Even a small project may be affected by this rule. Projects involving more than six square feet on the inside and more than 20 square feet on the outside, as well as window replacement, fall within the purview of this new rule. Only homeowners who perform their renovations projects on their own homes will not be affected by this new rule. Violators of the new rule are subject to civil and criminal sanctions. EPA has an extensive website detailing the new rule as well as providing the EPA pamphlet at http://www.epa.gov/lead/pubs/renovation.htm#owners.

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Pennsylvania Home Improvement Consumer Protection Act Begins

By: Maria Di Stravolo Elliott and Ronald H. Pollock

The Home Improvement Consumer Protection Act is now in effect. All contractors performing “home improvements,” broadly defined to encompass almost any form of work involving residential contracting, are required to register with the state and to have written contracts for all such work. The written contracts require specific information and language. The Attorney General’s Office of Consumer Protection is responsible for enforcement of the Act. While compliance with the registration requirements has reportedly been solid, follow-through with the contractual requirements is notably lacking, according to the Attorney General’s Office. As such, it could be expected that enforcement of the provisions may be stepped up in coming months.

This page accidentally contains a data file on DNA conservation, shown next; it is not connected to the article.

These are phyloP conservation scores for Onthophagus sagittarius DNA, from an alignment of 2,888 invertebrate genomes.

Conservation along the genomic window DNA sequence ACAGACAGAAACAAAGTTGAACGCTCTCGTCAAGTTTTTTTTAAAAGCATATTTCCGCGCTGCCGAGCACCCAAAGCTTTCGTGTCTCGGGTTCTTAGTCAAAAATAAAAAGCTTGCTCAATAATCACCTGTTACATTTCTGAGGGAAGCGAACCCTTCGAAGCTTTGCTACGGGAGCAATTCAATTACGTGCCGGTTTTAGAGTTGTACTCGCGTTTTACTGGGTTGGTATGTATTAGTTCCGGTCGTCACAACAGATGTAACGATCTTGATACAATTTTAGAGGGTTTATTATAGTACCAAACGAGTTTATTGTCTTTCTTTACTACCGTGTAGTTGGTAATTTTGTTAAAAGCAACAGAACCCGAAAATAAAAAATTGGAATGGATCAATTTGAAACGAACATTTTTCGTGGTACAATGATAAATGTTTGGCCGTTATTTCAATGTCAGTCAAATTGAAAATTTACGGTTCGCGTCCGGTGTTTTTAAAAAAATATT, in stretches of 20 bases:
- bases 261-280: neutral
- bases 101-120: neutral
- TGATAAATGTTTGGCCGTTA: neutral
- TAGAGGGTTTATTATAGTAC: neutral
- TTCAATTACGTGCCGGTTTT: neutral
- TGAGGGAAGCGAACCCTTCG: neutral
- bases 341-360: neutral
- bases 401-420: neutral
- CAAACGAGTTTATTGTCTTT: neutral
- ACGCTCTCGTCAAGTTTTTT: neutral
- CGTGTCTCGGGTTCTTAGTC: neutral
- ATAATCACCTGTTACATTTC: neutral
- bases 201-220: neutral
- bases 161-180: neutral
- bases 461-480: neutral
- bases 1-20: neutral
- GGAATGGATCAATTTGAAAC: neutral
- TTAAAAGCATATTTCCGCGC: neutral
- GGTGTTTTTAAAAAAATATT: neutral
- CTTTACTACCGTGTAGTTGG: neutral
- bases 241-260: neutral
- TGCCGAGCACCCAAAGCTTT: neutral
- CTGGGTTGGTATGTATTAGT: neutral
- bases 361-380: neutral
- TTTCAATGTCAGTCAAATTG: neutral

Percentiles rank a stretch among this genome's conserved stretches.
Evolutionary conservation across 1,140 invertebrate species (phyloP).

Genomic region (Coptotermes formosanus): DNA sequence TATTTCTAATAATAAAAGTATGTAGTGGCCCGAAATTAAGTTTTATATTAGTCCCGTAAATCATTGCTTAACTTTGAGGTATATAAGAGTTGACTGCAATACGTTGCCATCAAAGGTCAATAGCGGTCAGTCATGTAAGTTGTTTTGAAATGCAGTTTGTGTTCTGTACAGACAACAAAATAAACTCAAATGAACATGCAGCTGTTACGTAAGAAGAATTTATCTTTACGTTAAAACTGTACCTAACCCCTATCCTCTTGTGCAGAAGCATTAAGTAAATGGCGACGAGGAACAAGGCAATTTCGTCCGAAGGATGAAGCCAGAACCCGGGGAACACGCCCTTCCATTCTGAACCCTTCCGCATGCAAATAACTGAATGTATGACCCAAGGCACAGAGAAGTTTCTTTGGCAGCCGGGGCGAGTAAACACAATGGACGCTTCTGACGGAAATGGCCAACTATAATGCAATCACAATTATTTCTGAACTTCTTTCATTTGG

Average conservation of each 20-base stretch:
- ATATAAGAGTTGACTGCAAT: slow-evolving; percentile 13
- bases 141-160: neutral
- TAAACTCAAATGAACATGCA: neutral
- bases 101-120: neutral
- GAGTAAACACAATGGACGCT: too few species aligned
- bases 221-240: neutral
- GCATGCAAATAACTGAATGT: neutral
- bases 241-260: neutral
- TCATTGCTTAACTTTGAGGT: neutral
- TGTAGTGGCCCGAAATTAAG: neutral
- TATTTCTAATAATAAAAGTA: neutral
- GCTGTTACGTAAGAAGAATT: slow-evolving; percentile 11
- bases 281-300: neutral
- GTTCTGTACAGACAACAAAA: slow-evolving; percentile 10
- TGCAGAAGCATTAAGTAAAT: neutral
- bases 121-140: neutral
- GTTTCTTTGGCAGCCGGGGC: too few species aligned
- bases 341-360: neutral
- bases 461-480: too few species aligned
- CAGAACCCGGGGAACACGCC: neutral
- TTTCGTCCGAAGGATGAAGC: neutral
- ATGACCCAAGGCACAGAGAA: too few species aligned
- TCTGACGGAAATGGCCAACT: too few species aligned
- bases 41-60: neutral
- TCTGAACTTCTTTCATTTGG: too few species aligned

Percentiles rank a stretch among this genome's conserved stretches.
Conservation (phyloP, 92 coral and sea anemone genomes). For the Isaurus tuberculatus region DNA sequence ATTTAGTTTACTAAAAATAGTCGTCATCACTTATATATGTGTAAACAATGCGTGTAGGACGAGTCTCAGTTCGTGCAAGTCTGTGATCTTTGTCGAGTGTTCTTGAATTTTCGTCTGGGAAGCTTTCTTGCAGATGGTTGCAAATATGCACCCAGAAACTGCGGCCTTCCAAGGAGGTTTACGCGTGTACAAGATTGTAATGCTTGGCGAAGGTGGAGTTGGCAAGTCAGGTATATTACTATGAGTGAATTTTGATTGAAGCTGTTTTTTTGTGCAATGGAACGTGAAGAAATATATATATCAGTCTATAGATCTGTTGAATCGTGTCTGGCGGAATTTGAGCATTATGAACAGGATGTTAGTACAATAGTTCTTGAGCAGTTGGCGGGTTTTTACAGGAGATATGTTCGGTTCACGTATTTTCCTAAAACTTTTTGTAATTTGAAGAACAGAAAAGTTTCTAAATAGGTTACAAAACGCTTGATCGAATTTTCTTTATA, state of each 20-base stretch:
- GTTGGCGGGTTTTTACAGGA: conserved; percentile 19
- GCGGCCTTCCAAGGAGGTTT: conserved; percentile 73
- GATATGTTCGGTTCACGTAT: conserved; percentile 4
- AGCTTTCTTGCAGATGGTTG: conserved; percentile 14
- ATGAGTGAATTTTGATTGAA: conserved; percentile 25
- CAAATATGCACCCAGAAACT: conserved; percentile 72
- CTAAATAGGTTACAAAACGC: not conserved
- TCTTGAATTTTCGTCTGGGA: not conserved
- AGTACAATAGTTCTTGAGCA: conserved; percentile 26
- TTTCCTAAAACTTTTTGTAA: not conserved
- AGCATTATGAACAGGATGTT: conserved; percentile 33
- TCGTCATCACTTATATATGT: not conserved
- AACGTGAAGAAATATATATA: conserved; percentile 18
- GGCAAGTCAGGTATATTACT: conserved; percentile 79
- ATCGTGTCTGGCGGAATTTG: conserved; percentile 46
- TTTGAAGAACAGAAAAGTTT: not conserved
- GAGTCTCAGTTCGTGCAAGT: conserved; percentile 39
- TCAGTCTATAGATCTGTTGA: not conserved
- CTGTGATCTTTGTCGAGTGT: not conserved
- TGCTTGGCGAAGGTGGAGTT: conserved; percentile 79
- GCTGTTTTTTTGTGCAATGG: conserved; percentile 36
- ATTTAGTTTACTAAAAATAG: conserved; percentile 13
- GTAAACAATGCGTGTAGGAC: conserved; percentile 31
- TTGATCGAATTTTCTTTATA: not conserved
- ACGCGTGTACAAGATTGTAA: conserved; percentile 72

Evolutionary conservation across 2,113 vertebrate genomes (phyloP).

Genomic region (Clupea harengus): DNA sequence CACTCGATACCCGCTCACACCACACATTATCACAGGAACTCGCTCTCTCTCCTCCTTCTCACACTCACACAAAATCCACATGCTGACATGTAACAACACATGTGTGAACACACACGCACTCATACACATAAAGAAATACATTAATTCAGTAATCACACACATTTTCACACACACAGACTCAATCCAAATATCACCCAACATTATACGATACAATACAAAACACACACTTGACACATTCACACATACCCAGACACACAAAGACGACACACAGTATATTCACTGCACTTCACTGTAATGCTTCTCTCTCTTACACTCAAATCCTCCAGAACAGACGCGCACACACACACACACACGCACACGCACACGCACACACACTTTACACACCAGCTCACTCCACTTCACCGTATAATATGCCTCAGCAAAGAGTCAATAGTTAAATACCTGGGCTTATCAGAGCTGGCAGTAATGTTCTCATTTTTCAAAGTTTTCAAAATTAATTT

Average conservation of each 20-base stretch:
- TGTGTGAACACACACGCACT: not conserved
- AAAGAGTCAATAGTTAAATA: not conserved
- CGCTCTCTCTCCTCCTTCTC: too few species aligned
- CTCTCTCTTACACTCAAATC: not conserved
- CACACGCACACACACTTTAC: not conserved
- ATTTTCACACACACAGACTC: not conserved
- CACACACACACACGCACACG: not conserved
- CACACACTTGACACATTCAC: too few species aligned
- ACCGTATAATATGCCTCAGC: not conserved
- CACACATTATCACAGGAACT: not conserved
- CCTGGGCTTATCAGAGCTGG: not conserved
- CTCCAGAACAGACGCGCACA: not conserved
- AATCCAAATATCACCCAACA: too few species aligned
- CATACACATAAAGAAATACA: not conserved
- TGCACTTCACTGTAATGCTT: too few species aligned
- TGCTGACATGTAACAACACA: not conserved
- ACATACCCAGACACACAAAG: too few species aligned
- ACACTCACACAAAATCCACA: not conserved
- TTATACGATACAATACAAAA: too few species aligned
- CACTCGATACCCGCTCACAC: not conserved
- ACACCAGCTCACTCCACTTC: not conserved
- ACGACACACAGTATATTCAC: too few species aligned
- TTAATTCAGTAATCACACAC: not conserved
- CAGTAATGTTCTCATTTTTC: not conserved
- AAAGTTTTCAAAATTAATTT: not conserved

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Green Construction Grow in Popularity

By: Maria Di Stravolo Elliott and Ronald H. Pollock

Contractors are responding to environmental concerns and marketing opportunities by engaging in green construction techniques. Risk management is particularly important when construction is incorporating new methods of work. For example, methods and materials must be reviewed carefully. While most green construction techniques and materials have been tested, some may lack a proven track record or be unfamiliar to contractors. In addition, suppliers, materials and building processes must be carefully documented and reviewed. Green building methods may differ and take longer to learn or carry out, thus requiring special training. These issues and others require careful documentation and assessment of potential risks. Overall, green construction presents tremendous opportunity and if managed properly, a minimal degree of risk.